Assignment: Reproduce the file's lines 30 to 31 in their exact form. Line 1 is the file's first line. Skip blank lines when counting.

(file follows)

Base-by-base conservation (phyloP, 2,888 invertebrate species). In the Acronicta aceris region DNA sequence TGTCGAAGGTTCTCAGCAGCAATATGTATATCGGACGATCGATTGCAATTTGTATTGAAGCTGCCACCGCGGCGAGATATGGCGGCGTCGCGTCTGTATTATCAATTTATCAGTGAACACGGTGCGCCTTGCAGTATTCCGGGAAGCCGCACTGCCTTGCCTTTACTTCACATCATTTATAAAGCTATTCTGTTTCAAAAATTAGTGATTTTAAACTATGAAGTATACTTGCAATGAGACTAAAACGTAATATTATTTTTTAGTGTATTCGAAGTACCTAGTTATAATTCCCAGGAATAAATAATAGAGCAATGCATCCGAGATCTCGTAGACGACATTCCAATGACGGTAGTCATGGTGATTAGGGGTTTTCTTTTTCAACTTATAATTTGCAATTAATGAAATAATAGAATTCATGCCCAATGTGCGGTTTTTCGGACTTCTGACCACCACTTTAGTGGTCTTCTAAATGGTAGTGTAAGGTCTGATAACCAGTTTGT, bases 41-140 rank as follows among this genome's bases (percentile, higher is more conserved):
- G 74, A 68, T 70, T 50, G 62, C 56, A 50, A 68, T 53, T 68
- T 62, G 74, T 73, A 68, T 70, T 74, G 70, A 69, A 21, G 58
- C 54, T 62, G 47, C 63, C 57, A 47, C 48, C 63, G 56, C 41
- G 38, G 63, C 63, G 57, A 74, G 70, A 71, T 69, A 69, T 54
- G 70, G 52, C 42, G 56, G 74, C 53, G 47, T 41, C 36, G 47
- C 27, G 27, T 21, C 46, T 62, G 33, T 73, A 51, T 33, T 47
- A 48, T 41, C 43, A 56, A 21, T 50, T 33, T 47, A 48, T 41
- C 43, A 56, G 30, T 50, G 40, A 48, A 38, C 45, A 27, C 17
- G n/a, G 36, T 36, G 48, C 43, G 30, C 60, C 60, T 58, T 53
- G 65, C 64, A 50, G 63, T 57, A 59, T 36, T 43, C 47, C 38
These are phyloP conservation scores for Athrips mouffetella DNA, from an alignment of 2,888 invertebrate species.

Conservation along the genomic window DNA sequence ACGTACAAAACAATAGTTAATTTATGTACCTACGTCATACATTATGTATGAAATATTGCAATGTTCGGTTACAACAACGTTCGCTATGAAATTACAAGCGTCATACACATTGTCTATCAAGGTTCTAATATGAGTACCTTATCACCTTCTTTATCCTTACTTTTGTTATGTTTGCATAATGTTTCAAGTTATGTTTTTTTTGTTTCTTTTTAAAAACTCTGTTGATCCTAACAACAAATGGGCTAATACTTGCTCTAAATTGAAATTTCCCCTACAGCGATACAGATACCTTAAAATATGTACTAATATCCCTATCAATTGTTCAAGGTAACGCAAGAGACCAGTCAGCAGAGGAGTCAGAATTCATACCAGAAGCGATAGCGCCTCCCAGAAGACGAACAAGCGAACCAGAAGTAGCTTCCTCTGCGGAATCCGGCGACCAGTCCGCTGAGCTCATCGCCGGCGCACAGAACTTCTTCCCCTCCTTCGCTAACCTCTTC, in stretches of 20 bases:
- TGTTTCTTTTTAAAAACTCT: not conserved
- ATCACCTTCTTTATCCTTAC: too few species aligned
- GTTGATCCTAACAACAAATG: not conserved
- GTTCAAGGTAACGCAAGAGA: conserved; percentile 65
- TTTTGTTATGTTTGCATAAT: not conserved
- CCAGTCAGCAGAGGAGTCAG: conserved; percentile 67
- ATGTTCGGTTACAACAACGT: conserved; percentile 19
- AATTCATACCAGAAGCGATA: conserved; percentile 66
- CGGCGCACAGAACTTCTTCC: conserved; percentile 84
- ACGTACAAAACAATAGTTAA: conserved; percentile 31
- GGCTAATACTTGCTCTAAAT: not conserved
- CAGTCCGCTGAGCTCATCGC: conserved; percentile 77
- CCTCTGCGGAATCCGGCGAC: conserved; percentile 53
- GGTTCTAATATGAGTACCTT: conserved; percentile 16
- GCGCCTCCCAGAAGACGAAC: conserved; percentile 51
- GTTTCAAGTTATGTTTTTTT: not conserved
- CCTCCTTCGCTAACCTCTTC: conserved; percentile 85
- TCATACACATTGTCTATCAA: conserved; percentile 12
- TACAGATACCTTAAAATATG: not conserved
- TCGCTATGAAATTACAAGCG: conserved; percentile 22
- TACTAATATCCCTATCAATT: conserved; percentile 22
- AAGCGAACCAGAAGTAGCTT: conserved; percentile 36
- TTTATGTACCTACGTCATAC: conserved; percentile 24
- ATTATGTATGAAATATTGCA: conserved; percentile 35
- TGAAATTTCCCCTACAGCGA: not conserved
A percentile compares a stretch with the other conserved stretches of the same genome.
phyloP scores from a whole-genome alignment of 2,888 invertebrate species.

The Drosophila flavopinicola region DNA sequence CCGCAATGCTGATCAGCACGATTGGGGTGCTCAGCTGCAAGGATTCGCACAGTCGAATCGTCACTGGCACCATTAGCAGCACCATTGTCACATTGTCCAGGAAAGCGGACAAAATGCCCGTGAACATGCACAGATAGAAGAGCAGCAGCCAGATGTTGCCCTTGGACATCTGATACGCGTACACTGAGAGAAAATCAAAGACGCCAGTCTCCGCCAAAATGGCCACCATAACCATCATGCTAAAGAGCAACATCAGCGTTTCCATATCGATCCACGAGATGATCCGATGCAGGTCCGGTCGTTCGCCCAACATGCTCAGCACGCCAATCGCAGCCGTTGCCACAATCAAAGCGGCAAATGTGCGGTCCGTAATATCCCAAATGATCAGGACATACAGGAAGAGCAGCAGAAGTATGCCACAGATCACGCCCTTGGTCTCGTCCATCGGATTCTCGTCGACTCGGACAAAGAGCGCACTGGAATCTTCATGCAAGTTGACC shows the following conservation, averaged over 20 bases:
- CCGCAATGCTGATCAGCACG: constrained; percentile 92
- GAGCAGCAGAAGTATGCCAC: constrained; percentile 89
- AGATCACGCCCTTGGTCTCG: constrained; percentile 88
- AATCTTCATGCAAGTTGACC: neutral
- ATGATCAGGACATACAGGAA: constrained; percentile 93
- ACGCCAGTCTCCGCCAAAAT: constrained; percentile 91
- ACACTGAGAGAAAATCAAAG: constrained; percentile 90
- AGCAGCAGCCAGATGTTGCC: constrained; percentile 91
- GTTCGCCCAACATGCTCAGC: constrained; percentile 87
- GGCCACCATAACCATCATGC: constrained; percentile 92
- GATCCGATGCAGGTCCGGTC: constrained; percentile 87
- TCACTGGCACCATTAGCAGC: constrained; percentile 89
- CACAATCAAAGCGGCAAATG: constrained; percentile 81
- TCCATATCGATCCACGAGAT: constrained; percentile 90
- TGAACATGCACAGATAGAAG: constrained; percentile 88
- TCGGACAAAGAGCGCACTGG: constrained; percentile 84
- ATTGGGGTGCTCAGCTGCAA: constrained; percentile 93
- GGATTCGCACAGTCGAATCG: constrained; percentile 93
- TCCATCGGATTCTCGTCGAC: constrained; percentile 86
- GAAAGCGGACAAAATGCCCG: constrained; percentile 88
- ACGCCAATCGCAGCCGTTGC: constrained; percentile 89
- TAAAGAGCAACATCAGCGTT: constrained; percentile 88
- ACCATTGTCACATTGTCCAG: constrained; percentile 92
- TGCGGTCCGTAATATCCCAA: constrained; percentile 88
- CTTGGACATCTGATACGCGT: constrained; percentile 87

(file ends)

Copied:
- CCTCCTTCGCTAACCTCTTC: conserved; percentile 85
- TCATACACATTGTCTATCAA: conserved; percentile 12